GRAND RAPIDS, Mich. — To improve efficiency, cost-savings and the overall customer experience for security integrators, DICE Corp. developed Matrix Tech Service and Matrix Fire Inspection mobile applications.
The platforms garnered much attention at the recent Electronic Security Expo (ESX), earning DICE two 2012 Maximum Impact Awards — Best Accessories & Aids: Dealer Company Software (Matrix Tech Service), and Best Central Station Equipment: Central Station Software (Matrix Fire Inspection).
The Matrix Tech Service app eases the dealer experience by allowing users access to account history records, zones and to-site navigation via Google Maps. Technicians also have the ability to enable or disable installed systems as needed.
Designed especially for fire technicians, the Matrix Fire Inspection app offers a step-by-step progress bar for an accurate examination process. It also allows users to save detailed service tickets and reports, and customize device entry with inspection frequency. Additionally, the app provides a National Fire Protection Association (NFPA) form for technicians to fill out during assessments.
Both apps allow for storage of custom contracts with injectable data from an imbedded workflow engine. Users can store blueprints, pictures, security panel technical manuals, and other types of documentation within the applications. The system also is equipped for signature capture and credit card processing for billing.
Although DICE built the program, the idea actually came from Engineered Protection Systems (EPS Security) representatives who were frustrated with their company’s time-consuming process of tracking installation and inspection projects. The 56-year-old security services company provides access control, fire, intrusion, medical alert, video surveillance and integrated systems to clients throughout Illinois, Indiana, Kentucky, Michigan, Ohio and Wisconsin. It also has a UL-listed and Factory Mutual (FM)-approved central station.
“We were originally using a DICE system to create a service ticket,” EPS Security Customer Service Manager Tammie Kooienga tells SSI. “We had to print it out and then call our technicians about the job, who would handwrite it out. If they happened to lose that paper, then the customer was angry. Plus, we had a lot of phone calls going on during the day. For fire tests, we would hand out all the service tickets for a month, which was about a couple hundred sheets of paper. It was very old school.”
EPS approached DICE President and CEO Clifford Dice to see if the company could create a system to simplify the integrator’s laborious process. After sharing ideas back and forth, DICE sent programmers out to EPS’ headquarters in Grand Rapids, Mich., for consultations.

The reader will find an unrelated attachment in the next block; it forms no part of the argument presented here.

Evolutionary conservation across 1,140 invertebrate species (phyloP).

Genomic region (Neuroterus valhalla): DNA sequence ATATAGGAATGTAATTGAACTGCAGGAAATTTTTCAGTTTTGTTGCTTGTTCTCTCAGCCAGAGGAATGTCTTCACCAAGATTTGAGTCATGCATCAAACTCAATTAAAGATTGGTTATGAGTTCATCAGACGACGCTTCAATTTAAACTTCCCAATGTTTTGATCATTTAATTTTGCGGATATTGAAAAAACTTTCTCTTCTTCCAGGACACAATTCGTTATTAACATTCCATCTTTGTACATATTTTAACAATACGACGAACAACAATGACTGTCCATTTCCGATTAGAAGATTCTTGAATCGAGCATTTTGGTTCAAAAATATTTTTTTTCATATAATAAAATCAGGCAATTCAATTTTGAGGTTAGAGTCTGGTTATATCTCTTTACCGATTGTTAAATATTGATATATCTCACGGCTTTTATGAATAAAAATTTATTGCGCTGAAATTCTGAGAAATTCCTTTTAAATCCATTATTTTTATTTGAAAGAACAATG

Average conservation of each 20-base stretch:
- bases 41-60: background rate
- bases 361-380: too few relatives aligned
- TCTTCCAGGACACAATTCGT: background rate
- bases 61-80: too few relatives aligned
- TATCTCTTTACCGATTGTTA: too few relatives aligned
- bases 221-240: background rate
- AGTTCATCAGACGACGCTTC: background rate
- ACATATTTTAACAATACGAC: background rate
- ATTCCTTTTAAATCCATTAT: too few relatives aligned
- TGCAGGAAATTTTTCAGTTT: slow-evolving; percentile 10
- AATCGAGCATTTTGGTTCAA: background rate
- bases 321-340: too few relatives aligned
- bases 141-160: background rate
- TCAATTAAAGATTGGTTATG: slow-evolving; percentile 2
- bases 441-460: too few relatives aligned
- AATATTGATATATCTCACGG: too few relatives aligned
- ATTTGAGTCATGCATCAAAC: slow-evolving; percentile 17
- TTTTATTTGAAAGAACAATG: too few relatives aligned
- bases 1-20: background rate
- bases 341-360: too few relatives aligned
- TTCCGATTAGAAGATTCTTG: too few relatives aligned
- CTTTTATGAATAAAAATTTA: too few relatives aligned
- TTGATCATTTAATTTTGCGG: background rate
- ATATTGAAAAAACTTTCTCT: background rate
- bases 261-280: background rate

“It was quite unique,” Kooienga says. “DICE spent a lot of man hours on our site interacting with the people here to get ideas, when they could have handled everything over the phone. [DICE programmer] Kevin Kilborn came out here about five or six times. He would go from site to site so he could get a visual of what was going on and what our technicians required for their tablets.”
Both the Matrix Tech Service and Matrix Fire Inspection software rolled out in March 2011. About 70 service and fire technicians are using the applications in the field on tablets, while dispatchers, customer service representatives and central station operators are utilizing the program on desktop computers.
Since the systems’ implementation, Kooienga notes that customers are much happier with EPS Security’s service. Prior to using the applications, the firm would occasionally hit a snag when scheduling integrators at various sites. Service managers would place a customer on hold, while they reviewed lists to see who was available for jobs. Frustrated with the long waiting period, customers would hang up, which resulted in numerous calls from the service managers to set up appointments.
“Now the appointment is already in the system, so we don’t need to do that now,” she explains. “It’s going to save us from cancellations because we’re more organized. We’re paperless, so we can organize everything electronically.”
Having EPS test out the systems helped earn DICE the Maximum Impact Awards, according to Melissa Courville, head of marketing and communications, DICE.
“To even compete in this [awards] program, you have to submit a brand new product that’s been deployed,” she tells SSI. “It can’t just be an idea. We had to test it in the field and receive feedback. What’s great about these two products is that it didn’t come for DICE’s mentality, but from an industry mentality, since it’s really EPS’ brainchild.”
The success of the new tools has given EPS a newfound push to create more applications with DICE to help improve business practices.
“We come a great distance in the last year or so,” Kooienga says. “And you know what? We’re coming up with more ideas.”
Ashley Willis is associate editor for SECURITY SALES & INTEGRATION. She can be reached at (310) 533-2419.